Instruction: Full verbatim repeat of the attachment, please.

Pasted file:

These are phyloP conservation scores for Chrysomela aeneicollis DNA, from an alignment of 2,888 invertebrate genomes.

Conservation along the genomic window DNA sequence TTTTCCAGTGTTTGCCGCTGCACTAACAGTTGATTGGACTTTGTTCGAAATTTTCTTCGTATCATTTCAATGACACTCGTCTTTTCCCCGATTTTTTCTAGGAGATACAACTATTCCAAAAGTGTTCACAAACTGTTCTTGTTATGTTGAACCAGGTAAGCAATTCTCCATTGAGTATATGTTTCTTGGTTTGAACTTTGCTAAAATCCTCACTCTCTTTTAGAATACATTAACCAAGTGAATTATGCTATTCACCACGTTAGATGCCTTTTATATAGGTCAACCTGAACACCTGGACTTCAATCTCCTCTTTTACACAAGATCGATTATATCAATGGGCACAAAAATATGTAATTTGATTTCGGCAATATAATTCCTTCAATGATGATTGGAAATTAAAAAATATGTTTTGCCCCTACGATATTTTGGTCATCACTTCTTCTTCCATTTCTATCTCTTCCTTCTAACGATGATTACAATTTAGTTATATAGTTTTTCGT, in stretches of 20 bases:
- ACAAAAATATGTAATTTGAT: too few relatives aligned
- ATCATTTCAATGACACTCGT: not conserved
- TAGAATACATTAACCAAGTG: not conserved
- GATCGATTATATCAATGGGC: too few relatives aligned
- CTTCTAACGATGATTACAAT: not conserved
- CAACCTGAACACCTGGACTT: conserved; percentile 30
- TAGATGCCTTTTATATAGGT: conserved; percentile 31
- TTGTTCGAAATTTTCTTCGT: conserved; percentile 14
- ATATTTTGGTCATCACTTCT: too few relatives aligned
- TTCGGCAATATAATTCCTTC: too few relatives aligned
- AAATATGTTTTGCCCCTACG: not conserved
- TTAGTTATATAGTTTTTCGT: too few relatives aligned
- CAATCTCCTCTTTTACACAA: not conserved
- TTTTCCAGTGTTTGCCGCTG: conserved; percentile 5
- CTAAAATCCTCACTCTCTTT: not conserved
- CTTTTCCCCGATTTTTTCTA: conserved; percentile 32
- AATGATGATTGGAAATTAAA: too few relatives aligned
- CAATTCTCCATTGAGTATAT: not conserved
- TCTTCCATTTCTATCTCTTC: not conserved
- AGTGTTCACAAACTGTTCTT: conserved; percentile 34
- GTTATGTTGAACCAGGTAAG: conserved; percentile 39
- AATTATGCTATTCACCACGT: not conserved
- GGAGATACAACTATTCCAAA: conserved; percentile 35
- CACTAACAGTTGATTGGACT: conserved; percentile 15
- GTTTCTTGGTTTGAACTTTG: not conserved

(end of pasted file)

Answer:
These are phyloP conservation scores for Chrysomela aeneicollis DNA, from an alignment of 2,888 invertebrate genomes.

Conservation along the genomic window DNA sequence TTTTCCAGTGTTTGCCGCTGCACTAACAGTTGATTGGACTTTGTTCGAAATTTTCTTCGTATCATTTCAATGACACTCGTCTTTTCCCCGATTTTTTCTAGGAGATACAACTATTCCAAAAGTGTTCACAAACTGTTCTTGTTATGTTGAACCAGGTAAGCAATTCTCCATTGAGTATATGTTTCTTGGTTTGAACTTTGCTAAAATCCTCACTCTCTTTTAGAATACATTAACCAAGTGAATTATGCTATTCACCACGTTAGATGCCTTTTATATAGGTCAACCTGAACACCTGGACTTCAATCTCCTCTTTTACACAAGATCGATTATATCAATGGGCACAAAAATATGTAATTTGATTTCGGCAATATAATTCCTTCAATGATGATTGGAAATTAAAAAATATGTTTTGCCCCTACGATATTTTGGTCATCACTTCTTCTTCCATTTCTATCTCTTCCTTCTAACGATGATTACAATTTAGTTATATAGTTTTTCGT, in stretches of 20 bases:
- ACAAAAATATGTAATTTGAT: too few relatives aligned
- ATCATTTCAATGACACTCGT: not conserved
- TAGAATACATTAACCAAGTG: not conserved
- GATCGATTATATCAATGGGC: too few relatives aligned
- CTTCTAACGATGATTACAAT: not conserved
- CAACCTGAACACCTGGACTT: conserved; percentile 30
- TAGATGCCTTTTATATAGGT: conserved; percentile 31
- TTGTTCGAAATTTTCTTCGT: conserved; percentile 14
- ATATTTTGGTCATCACTTCT: too few relatives aligned
- TTCGGCAATATAATTCCTTC: too few relatives aligned
- AAATATGTTTTGCCCCTACG: not conserved
- TTAGTTATATAGTTTTTCGT: too few relatives aligned
- CAATCTCCTCTTTTACACAA: not conserved
- TTTTCCAGTGTTTGCCGCTG: conserved; percentile 5
- CTAAAATCCTCACTCTCTTT: not conserved
- CTTTTCCCCGATTTTTTCTA: conserved; percentile 32
- AATGATGATTGGAAATTAAA: too few relatives aligned
- CAATTCTCCATTGAGTATAT: not conserved
- TCTTCCATTTCTATCTCTTC: not conserved
- AGTGTTCACAAACTGTTCTT: conserved; percentile 34
- GTTATGTTGAACCAGGTAAG: conserved; percentile 39
- AATTATGCTATTCACCACGT: not conserved
- GGAGATACAACTATTCCAAA: conserved; percentile 35
- CACTAACAGTTGATTGGACT: conserved; percentile 15
- GTTTCTTGGTTTGAACTTTG: not conserved